San Francisco has taken a step forward to eliminate overdue library fines in order to make libraries citywide equitable for every patron.
The Library Commission last Thursday night at its meeting approved the resolution to eliminate the overdue fines by a 6-1 vote with Commissioner John Lee in dissent. The San Francisco Board of Supervisors will still need to vote on the matter which will be part of the library’s upcoming budget proposal.
A comprehensive report was released last Monday that showed how low-income residents, African Americans, and people without college degrees incur the most fines and get blocked from checking out library materials, the report said.
The report was a collaboration with the Office of Treasurer’s Office and the Financial Justice Project.
Joseph Monardo, a fellow with UC Berkeley Goldman School of Public Policy, prepared and presented the report titled “Long Overdue: Eliminating Fees on Overdue Materials to Improve Access to San Francisco Library” to the commission, said the library’s use of tacking on overdue fines does not align with the library’s mission statement which reads:
“The San Francisco Public Library system is dedicated to free and equal access to information, knowledge, independent learning and the joys of reading for our diverse community.”
Additionally, Monardo said overdue fines can create conflicts with the library staff, take up staff time, and don’t guarantee checked out materials will consistently come back.
Monardo said there could be a number of reasons why patrons are unable to return library materials on time:
“Incurring overdue fines does always mean a disregard for library materials, or lack of respect, or responsibility. Disabilities, unemployment, housing insecurity and social prejudices can all impact a person’s ability to return materials on time.”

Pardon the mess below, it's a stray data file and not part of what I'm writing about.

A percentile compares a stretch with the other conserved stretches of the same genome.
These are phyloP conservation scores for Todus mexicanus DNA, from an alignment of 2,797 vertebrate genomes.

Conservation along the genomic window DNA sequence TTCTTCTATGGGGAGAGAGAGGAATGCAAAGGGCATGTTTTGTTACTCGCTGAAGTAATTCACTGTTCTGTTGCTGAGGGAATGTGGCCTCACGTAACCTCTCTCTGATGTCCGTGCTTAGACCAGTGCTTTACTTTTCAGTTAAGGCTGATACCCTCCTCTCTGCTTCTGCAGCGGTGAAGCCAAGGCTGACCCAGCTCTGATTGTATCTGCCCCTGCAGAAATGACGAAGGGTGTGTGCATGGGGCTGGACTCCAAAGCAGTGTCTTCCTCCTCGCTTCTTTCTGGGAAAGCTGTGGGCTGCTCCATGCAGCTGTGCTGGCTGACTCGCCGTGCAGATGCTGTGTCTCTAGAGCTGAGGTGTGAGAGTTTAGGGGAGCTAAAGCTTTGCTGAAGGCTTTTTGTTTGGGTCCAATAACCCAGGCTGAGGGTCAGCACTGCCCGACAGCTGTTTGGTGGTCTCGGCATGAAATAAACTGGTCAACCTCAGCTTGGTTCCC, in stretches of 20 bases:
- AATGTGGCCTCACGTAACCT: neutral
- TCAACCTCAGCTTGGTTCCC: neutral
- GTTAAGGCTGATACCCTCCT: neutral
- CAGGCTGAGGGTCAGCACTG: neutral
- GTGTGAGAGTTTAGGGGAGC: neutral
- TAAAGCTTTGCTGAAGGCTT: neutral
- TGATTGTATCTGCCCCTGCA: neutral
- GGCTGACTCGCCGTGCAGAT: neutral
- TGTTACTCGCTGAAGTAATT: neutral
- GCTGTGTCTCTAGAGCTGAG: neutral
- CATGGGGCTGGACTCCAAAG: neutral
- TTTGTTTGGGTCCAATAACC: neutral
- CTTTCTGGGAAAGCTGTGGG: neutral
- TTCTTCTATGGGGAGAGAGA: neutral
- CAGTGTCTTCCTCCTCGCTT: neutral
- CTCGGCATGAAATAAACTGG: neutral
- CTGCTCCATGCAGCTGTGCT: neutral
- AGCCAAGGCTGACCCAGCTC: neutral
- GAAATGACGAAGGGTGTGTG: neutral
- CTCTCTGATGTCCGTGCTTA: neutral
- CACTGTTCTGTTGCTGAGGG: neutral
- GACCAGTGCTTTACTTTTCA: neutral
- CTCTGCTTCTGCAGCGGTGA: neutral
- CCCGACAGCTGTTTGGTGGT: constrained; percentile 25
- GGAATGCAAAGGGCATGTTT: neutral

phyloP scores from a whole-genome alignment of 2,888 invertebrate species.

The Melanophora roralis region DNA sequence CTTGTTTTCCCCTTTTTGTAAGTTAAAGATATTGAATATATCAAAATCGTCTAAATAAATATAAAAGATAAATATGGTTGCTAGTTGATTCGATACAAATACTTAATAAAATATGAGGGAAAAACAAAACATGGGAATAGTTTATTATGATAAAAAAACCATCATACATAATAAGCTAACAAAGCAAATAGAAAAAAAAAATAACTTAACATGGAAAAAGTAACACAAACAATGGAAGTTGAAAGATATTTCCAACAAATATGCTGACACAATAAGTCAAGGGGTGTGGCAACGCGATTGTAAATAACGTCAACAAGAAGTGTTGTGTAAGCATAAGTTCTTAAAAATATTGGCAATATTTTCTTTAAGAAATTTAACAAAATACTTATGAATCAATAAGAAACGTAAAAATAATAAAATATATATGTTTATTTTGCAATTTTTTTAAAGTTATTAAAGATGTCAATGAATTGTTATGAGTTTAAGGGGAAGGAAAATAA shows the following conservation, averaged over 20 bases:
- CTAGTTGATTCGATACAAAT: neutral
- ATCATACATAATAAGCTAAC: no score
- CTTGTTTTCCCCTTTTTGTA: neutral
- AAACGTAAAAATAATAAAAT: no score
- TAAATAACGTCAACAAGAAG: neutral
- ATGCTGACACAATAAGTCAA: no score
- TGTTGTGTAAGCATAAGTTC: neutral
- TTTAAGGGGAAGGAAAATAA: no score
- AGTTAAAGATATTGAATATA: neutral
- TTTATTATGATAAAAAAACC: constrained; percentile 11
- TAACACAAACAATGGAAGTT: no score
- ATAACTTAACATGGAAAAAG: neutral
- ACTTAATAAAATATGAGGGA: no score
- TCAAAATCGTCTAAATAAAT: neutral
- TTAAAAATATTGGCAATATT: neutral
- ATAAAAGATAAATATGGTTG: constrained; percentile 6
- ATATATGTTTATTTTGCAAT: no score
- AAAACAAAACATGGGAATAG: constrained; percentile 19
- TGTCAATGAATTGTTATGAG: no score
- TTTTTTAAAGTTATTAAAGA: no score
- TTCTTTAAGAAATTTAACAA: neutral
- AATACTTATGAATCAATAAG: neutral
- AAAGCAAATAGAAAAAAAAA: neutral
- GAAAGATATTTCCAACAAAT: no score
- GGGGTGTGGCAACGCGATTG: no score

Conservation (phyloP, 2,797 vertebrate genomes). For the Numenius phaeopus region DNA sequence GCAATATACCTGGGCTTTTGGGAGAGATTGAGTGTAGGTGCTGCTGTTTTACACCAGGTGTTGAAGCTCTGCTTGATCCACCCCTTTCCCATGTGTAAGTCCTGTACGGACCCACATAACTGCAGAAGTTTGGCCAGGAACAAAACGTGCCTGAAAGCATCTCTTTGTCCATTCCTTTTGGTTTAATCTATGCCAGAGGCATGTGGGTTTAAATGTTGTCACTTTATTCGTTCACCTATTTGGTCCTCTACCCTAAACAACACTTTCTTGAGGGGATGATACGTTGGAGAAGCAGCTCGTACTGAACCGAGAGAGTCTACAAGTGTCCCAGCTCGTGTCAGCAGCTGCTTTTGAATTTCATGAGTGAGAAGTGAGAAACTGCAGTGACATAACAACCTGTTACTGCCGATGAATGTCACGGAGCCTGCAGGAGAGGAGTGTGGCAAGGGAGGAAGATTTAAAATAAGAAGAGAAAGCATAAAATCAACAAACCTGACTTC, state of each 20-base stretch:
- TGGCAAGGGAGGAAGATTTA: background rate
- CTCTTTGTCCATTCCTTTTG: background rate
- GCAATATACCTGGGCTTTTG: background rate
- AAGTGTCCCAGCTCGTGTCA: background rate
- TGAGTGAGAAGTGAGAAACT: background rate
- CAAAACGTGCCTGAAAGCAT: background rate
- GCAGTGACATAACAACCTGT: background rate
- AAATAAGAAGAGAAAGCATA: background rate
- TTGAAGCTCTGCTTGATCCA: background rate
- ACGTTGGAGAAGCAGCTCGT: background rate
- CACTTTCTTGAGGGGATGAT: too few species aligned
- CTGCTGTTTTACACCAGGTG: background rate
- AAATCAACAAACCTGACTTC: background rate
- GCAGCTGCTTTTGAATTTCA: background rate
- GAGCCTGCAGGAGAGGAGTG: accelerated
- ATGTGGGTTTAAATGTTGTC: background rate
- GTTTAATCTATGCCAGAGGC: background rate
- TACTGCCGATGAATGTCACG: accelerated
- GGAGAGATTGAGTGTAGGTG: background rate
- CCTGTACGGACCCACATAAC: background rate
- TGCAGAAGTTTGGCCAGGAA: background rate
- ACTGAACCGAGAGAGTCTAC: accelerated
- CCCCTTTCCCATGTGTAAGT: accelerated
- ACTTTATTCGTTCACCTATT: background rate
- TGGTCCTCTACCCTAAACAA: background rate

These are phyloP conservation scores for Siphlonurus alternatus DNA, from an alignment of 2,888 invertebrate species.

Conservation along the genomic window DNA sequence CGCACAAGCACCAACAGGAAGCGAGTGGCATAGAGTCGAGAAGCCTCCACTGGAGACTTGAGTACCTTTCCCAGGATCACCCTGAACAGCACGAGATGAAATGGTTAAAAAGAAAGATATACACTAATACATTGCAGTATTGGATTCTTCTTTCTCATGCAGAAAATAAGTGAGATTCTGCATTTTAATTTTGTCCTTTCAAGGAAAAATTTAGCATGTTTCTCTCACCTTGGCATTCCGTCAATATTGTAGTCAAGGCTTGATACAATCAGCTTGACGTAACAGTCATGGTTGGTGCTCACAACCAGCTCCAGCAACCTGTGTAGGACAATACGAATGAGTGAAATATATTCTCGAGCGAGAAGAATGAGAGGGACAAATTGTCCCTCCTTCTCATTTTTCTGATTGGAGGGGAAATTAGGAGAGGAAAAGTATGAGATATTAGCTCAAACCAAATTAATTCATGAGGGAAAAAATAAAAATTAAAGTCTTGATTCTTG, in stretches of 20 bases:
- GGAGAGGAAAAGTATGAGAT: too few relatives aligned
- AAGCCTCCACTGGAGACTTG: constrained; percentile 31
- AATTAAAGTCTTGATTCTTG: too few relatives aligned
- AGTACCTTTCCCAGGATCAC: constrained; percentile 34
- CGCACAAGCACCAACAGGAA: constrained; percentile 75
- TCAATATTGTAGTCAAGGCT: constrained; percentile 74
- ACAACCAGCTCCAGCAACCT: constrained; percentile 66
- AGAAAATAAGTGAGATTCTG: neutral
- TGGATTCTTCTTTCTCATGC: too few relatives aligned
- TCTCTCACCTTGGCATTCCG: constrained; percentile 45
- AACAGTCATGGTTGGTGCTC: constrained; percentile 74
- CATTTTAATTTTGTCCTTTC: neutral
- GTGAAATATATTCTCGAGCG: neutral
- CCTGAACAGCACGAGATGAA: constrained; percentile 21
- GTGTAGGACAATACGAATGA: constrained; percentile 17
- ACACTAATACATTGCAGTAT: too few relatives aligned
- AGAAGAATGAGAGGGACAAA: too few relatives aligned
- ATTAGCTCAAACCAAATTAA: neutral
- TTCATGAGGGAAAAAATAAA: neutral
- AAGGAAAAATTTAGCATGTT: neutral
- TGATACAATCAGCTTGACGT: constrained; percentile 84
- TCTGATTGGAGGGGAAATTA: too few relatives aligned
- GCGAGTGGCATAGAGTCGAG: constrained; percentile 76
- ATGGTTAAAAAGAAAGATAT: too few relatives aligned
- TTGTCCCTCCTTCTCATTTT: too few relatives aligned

Branches in neighborhoods that have a higher household income have fewer patrons blocked than branches in lower-income neighborhoods, said Monardo:
“Even though San Franciscans face overdue fines at similar rates, cardholders in lower-income areas are much more likely to lose their access to the library.”
That was true for the Bayview branch, which has 11 percent of its cardholders blocked because of overdue fines.
Portola Branch Manager Nicole Termini Germain spoke during public comment in favor of The City’s libraries going fine-free:
“As a page for 10 years, the only thing I hated doing the most was charging people fines. So, I say bravo. Let’s do it.”
Commissioner Lee said he was struggling to support the idea of getting rid of overdue fines and that the library was not necessarily blocked for patrons who owe fines, because they can still enter and use the library.
The proposal has support from Mayor London Breed and Acting City Librarian Michael Lambert.
Contra Costa and San Mateo counties have already gone fine-free at their library branches.
Lambert said before introducing the presentation and proposal:
“This proposal holds great promise to address equity and positively reshape our patrons experience borrowing materials from our libraries.”